Hebron the start of a ‘bold new era’: Williams
Ambition trumps risk as Newfoundland buys into an unguaranteed offshore discovery
Hebron will probably also pump out more geological water as a byproduct than the other Grand Banks fields. That means the development consortium will have to settle for lower production and reserves recovery rates, on top of the lower prices heavy crude attracts.
And yet, the provincial resources minister isn’t losing sleep over the technical issues. The province’s experts have done their homework. “We looked at it from a wide range of crude oil prices,” Dunderdale assures. “We have a great deal of expertise on oil and gas available to us through our energy corporation and we also went externally for our due diligence.”
She also acknowledges that the industry partners who continue to control majority ownership of Hebron provided no special assurance that the project will go ahead. The ownership group includes Chevron Canada with 26.63 per cent, ExxonMobil Canada Properties with 36.04 per cent, Petro-Canada with 22.73 per cent and StatoilHydro Canada Oil & Gas with 9.7 per cent. “We have a high level of confidence that it is the intent of all the owners to move it forward.”
The province’s experts put in a considerable amount of work testing sensitivities to all possible variables including the size of the deposit, the type of oil and energy market projections. The forecasting exercise covered a wide range of possible crude prices and several potential ROIs, or rates of return on investment, the minister indicated.
The number crunchers concluded it was prudent to take the five per cent piece of Hebron. “Our energy plan states that we look for a 10 per cent equity, but that’s only where it fits our strategic agenda and makes sense for us,” Dunderdale says.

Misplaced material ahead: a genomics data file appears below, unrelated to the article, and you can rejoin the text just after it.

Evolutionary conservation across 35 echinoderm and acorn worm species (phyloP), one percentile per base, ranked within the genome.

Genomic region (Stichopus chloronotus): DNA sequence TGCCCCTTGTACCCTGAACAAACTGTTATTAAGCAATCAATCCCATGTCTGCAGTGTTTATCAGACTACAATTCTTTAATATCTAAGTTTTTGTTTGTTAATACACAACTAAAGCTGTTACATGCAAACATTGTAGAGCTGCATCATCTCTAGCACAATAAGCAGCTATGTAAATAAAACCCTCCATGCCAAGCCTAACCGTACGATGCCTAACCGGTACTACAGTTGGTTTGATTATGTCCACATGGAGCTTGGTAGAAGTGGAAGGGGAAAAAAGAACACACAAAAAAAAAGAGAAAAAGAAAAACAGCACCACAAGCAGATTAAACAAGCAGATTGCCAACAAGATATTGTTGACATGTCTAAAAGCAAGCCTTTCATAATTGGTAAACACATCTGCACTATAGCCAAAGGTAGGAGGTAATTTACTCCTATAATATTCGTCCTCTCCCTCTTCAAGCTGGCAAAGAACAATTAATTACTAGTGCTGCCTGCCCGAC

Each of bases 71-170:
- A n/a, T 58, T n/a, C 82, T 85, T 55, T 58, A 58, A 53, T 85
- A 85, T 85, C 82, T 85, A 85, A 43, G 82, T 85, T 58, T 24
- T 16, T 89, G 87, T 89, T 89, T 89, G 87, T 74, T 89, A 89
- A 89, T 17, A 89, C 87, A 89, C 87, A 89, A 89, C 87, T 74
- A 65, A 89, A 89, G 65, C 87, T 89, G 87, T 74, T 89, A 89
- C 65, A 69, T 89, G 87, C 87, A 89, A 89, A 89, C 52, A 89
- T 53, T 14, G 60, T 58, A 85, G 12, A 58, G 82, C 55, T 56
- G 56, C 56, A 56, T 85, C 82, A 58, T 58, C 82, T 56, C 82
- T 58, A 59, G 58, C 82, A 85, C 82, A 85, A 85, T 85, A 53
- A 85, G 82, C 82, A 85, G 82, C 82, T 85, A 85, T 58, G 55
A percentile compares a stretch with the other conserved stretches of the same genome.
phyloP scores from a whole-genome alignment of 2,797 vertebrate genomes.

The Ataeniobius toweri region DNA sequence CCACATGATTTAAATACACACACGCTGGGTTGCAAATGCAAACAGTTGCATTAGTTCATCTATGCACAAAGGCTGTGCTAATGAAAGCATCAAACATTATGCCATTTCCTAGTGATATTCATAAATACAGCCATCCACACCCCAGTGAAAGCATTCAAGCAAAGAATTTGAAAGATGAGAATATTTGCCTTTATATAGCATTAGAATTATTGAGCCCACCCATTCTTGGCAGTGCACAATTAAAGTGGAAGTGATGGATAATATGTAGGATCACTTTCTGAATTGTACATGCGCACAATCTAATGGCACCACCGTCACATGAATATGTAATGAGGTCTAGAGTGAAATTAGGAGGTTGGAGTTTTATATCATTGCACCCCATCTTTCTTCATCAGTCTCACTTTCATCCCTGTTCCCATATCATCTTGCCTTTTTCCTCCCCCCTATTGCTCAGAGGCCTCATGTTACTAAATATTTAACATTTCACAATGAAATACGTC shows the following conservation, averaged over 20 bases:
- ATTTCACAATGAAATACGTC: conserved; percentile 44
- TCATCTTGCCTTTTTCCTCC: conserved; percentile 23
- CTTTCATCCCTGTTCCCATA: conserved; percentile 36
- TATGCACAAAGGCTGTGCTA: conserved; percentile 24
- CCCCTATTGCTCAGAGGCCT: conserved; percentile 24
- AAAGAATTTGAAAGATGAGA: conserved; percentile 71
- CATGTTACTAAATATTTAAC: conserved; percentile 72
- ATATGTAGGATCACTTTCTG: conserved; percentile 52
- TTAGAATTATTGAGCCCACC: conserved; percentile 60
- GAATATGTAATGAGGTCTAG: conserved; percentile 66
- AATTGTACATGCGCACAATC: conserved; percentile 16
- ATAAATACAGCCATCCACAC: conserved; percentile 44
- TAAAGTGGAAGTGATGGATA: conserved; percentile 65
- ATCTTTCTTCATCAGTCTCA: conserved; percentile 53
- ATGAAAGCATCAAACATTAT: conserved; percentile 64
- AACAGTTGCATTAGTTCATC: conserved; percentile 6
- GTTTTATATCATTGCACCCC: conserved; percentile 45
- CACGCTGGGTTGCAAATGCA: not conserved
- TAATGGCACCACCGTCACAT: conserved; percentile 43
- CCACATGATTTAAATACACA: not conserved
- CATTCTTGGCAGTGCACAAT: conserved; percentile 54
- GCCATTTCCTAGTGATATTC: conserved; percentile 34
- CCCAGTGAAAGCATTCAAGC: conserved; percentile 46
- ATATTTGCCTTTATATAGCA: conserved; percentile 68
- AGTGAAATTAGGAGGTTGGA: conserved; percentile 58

So given the risks, is it a good move?
“Well, why would a government decide to take an equity position in anything?” asks Locke. “It’s a philosophical process. Business is business and as a government you’re entitled to an appropriate amount of rent, of royalties, because you own the resource on behalf of your constituents. You can pay it in the form of royalties or whatever.”
He says there is a risk that there could be a cost overrun. As an equity owner, the province could have to pay the extra expenses and also wind up with no rent under an offshore royalty scheme that is sensitive to project costs.
“All these things depend on what price you pay and what you expect prices to be for oil in the future. If you were calculating this on the basis of $20 a barrel and you’re expecting $120 dollars a barrel, this might be a very good project for you even if there are going to be higher costs than you anticipated,” Locke says.
There are other business advantages to government participation in projects, and not the least of which is the opportunity to mingle with big oil companies as an equal. “They’re our partners now, and we are at the table with them,” says Dunderdale.